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1994 Proceedings
North American Conference on Savannas and Barrens


William J. Platt
Department of Plant Biology
Louisiana State University
Baton Rouge, LA  70803

Living in the Edge: 1994 Midwest Oak Savanna Conferences


Models of change over ecological periods of time as a result of natural processes traditionally have been based on concepts of succession (Fig. 1). Large-scale disturbances are hypothesized to disrupt existing species associations, reinitiating autogenic processes (Tansley 1935). Over time, natural systems are postulated to approach an equilibrium (or at least the scale of change diminishes) until large-scale disturbances reinitiate succession (see review of Connell and Slatyer 1977). Non-catastrophic disturbances that recur within the lifespans of species in a given seral stage have been hypothesized to select for traits that enhance survival (Whittaker 1953). Such species are postulated not to be replaced in such habitats as long as the non-catastrophic disturbances are chronic, producing a subclimax state (Fig. 1).

This classical model of succession, developed primarily in midwestern and northeastern habitats, has been applied to southeastern habitats in which fire is recognized as a major chronic disturbance (Fig. 2). For example, during the past half-century, frequent fires have been hypothesized to maintain pine savanna/scrub subclimaxes in sandhills (Wells 1928; Chapman 1932a,b; Laessle 1958; Monk 1968). Differences in characteristics of fire regimes have been ignored; lightning and/or native Americans have been suggested as the agents (e.g. Quarterman and Keever 1962). Characteristics of vegetation to withstand (e.g., longleaf pine) or to reproduce (e.g., sand pine) in the post-fire environment have been postulated as adaptations resulting from different fire frequencies. Models have been developed that predict that fire frequency determines the occurrence of different types of subclimax communities (longleaf pine savannas or sand pine scrubs), as well as climax (hardwood forest) communities (Myers 1985; Myers and White 1987; Stout and Marion 1993).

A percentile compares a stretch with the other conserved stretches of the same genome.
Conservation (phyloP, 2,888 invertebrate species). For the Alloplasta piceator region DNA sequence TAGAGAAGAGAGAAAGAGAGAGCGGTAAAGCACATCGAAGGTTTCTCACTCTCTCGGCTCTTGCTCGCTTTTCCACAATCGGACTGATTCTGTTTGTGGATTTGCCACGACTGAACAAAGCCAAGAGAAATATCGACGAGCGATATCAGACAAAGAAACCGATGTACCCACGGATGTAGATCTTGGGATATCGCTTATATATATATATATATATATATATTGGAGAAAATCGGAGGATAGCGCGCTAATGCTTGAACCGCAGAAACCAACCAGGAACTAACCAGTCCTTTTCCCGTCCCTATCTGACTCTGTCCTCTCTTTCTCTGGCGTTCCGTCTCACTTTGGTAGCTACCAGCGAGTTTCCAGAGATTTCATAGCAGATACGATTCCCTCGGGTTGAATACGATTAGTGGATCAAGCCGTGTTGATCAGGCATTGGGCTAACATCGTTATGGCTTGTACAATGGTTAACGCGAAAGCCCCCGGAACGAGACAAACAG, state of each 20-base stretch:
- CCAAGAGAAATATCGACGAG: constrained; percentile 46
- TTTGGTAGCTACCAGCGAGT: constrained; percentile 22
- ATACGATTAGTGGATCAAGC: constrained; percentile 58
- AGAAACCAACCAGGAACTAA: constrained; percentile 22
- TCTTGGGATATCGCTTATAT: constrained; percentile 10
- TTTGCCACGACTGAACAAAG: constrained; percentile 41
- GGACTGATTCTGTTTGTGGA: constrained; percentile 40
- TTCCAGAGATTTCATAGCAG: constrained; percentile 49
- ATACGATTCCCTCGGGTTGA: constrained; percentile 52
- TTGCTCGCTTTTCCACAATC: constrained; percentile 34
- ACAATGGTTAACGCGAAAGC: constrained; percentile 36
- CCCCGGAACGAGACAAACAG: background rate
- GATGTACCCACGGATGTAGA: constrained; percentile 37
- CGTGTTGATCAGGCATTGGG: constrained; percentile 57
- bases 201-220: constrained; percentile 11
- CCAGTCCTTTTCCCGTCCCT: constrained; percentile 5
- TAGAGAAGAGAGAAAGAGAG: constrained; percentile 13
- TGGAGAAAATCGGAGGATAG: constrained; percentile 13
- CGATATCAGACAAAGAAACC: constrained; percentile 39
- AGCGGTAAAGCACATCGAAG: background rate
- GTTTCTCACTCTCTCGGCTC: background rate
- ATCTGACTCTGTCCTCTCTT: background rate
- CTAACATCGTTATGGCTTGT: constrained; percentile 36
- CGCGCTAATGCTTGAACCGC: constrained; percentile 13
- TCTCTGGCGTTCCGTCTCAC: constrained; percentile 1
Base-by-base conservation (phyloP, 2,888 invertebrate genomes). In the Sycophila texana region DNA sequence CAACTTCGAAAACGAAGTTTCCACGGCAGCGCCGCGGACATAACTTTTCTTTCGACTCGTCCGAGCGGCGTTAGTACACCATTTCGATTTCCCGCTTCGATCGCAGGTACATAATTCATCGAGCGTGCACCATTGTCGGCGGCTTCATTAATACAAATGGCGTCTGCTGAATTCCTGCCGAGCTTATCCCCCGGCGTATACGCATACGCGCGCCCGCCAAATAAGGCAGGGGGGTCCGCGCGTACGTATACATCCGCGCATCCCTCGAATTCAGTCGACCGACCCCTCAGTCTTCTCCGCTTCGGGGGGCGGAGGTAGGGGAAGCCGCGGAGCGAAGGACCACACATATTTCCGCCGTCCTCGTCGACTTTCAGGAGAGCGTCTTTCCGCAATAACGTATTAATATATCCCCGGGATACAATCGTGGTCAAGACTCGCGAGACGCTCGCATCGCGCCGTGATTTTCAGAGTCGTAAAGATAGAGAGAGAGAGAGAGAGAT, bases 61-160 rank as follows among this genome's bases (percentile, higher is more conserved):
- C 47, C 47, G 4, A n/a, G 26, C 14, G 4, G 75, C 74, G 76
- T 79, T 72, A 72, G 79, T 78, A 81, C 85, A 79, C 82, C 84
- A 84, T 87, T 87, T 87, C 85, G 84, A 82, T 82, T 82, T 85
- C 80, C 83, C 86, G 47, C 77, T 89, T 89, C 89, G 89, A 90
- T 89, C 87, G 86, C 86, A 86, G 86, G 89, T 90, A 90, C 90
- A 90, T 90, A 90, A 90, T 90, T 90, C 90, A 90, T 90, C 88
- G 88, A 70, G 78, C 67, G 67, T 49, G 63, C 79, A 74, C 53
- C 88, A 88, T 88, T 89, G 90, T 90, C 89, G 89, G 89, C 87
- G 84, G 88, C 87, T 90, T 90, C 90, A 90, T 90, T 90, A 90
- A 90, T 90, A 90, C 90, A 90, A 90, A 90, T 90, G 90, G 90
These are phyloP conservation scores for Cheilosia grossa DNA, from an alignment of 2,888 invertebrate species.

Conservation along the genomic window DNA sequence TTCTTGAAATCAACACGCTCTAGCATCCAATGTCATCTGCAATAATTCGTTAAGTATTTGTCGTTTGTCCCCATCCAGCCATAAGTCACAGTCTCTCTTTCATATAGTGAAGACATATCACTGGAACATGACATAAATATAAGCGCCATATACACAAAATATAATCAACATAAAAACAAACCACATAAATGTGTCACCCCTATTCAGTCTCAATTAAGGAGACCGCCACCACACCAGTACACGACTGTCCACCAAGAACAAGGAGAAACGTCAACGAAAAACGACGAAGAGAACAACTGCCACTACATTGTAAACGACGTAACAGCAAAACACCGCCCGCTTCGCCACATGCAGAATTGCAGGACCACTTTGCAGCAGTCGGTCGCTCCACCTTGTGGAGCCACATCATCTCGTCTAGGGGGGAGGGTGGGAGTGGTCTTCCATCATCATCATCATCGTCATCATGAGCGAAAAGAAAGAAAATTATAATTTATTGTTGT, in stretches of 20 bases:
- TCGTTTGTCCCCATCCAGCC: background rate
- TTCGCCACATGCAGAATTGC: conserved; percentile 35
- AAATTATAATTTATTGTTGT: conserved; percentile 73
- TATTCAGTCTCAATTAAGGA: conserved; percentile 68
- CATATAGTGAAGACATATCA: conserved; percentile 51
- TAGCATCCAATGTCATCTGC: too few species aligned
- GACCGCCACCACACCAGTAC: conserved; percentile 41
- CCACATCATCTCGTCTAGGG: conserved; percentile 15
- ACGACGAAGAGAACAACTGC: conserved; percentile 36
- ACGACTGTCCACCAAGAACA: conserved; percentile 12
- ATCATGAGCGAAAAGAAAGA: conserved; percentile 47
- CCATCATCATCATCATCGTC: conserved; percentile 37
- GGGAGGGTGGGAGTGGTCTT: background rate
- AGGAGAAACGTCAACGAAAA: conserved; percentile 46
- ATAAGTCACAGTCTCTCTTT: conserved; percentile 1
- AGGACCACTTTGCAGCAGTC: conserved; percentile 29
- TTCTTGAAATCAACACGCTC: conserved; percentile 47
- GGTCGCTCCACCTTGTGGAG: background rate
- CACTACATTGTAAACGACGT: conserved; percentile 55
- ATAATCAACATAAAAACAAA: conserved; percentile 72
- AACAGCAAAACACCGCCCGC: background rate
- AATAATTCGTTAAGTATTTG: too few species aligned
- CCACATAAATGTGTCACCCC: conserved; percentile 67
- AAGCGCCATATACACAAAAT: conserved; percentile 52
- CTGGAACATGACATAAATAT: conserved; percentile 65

These models have not successfully predicted long-term patterns of change in vegetation when fire is excluded from southeastern pine savannas and scrub (Marks and Harcombe 1981; Abrahamson 1984; Peroni and Abrahamson 1986; Menges et al. 1993). Internal changes occur with fire suppression, as for example in sandhills, where prominence of oaks increases relative to pines (Veno 1976; Marks and Harcombe 1981; Gilliam et al. 1993), but these internal changes are reversible once "natural" fire regimes are reintroduced (Streng et al. 1994; Glitzenstein and Platt 1994). Shifts towards putative climax communities also have not been documented even when periods of fire exclusion approach, in some cases of scrub in the Florida panhandle, two centuries (Platt and Doyle 1994). These studies are bolstered by the apparent absence of intermediate seral stages or upland climax communities in presettlement vegetation (Schwartz 1994), although there are suggestions of variation in the pine and oak dominated communities in the presettlement vegetation (Platt and Schwartz 1990; Harcombe et al. 1994).


I propose a three stage evolutionary model in which characteristics of both plant species and disturbances change non-independently over time (Fig. 2). In environments in which disturbances are chronic and the post-disturbance environment is not fatal, traits that confer resistance (survival of some life cycle stage) will be favored. Once resistance occurs, traits conferring increased fitness in post-disturbance environments will be favored, producing adaptation to and even dependence on the disturbance. Third, traits that modify the disturbance regime in ways that result in increased fitness would be favored. This pattern can be repeated in a manner similar to plant-herbivore co-evolution (see Howe and Westley 1988) as long as the chronic nature of the disturbance is not interrupted.